Need help? Chat now!
Search results for:
According to an article recently published on the Web Host Industry Review website, security researchers report that "more than 300,000 servers_" remain "_vulnerable to the Heartbleed bug_" – two months after its existence was first announced. The article indicates that the research team at Errata Security has found hundreds of thousands of servers are open to attack. According to information in the report, Errata confirmed that the amount of "_vulnerable systems_" has remained "_steady since a month ago." Unfortunately, this data suggests the individuals responsible for maintaining these servers have "_stopped trying to patch_", according to the report.
A statement from Errata noted in the article that there would be a "slow decrease over the next decade as older systems are replaced_" and over the next ten years, "_thousands of systems, including critical ones_" will be found "_still vulnerable." Errata Security's owner, Robert Graham, continued to speak about this ongoing vulnerability and was quoted in the article to say, "I suspect the reason is that this time, people detected my Heartbleed 'attacks' and automatically firewalled me before the scan completed. Or, another problem is that I may have more traffic congestion at my ISP, which would reduce numbers."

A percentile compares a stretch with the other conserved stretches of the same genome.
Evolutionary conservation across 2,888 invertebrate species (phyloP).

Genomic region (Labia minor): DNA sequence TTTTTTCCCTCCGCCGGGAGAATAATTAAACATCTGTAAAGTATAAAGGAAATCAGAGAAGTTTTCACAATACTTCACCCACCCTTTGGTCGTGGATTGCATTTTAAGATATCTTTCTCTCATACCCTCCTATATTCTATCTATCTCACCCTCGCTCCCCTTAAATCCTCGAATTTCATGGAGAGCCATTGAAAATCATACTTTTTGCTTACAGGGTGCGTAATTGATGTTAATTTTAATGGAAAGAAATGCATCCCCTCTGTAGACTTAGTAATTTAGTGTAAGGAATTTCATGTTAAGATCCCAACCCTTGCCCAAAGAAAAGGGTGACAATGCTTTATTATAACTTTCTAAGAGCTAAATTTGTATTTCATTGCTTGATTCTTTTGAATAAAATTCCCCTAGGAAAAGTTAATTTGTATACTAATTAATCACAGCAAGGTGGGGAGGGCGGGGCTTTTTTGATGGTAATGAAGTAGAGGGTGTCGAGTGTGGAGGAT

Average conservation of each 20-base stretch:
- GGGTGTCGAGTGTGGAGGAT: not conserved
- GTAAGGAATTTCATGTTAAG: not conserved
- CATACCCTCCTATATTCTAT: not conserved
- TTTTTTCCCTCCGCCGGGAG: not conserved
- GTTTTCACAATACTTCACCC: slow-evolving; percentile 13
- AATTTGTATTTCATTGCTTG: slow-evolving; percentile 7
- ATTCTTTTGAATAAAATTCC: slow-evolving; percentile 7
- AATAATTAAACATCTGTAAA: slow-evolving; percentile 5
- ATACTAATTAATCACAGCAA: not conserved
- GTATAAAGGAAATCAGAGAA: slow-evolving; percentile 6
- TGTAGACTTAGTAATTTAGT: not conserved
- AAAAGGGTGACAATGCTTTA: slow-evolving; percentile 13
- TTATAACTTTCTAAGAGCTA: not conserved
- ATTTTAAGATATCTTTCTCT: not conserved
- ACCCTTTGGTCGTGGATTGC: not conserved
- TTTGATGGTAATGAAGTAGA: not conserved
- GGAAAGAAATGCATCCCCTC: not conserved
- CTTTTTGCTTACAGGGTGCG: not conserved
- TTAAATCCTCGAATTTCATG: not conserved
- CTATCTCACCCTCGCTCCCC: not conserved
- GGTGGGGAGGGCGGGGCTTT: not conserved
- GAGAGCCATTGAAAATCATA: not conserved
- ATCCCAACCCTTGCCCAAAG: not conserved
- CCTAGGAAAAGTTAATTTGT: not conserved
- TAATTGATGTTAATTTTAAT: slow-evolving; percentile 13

The article states that in May, Errata and Graham's team "found 1.5 million systems supporting the heartbeat feature, with all but the 300,000 infected systems patched." Graham notes that these findings and data show that those first responding to the issue "disable heartbeats, and then after people correctly patched the software, heartbeats were re-enabled." According to the article, researchers at Errata have plans to "_keep track of progress_" by scanning again, according to the report, in one month, again in six, and again annually, which will continually gather data and assist in the prevention of attacks against vulnerabilities like this in the future.
Read more in the complete article about how Heartbleed is keeping security professionals busy and measuring their level of frustration and patience.
Written by Bryon Turcotte / June 23, 2014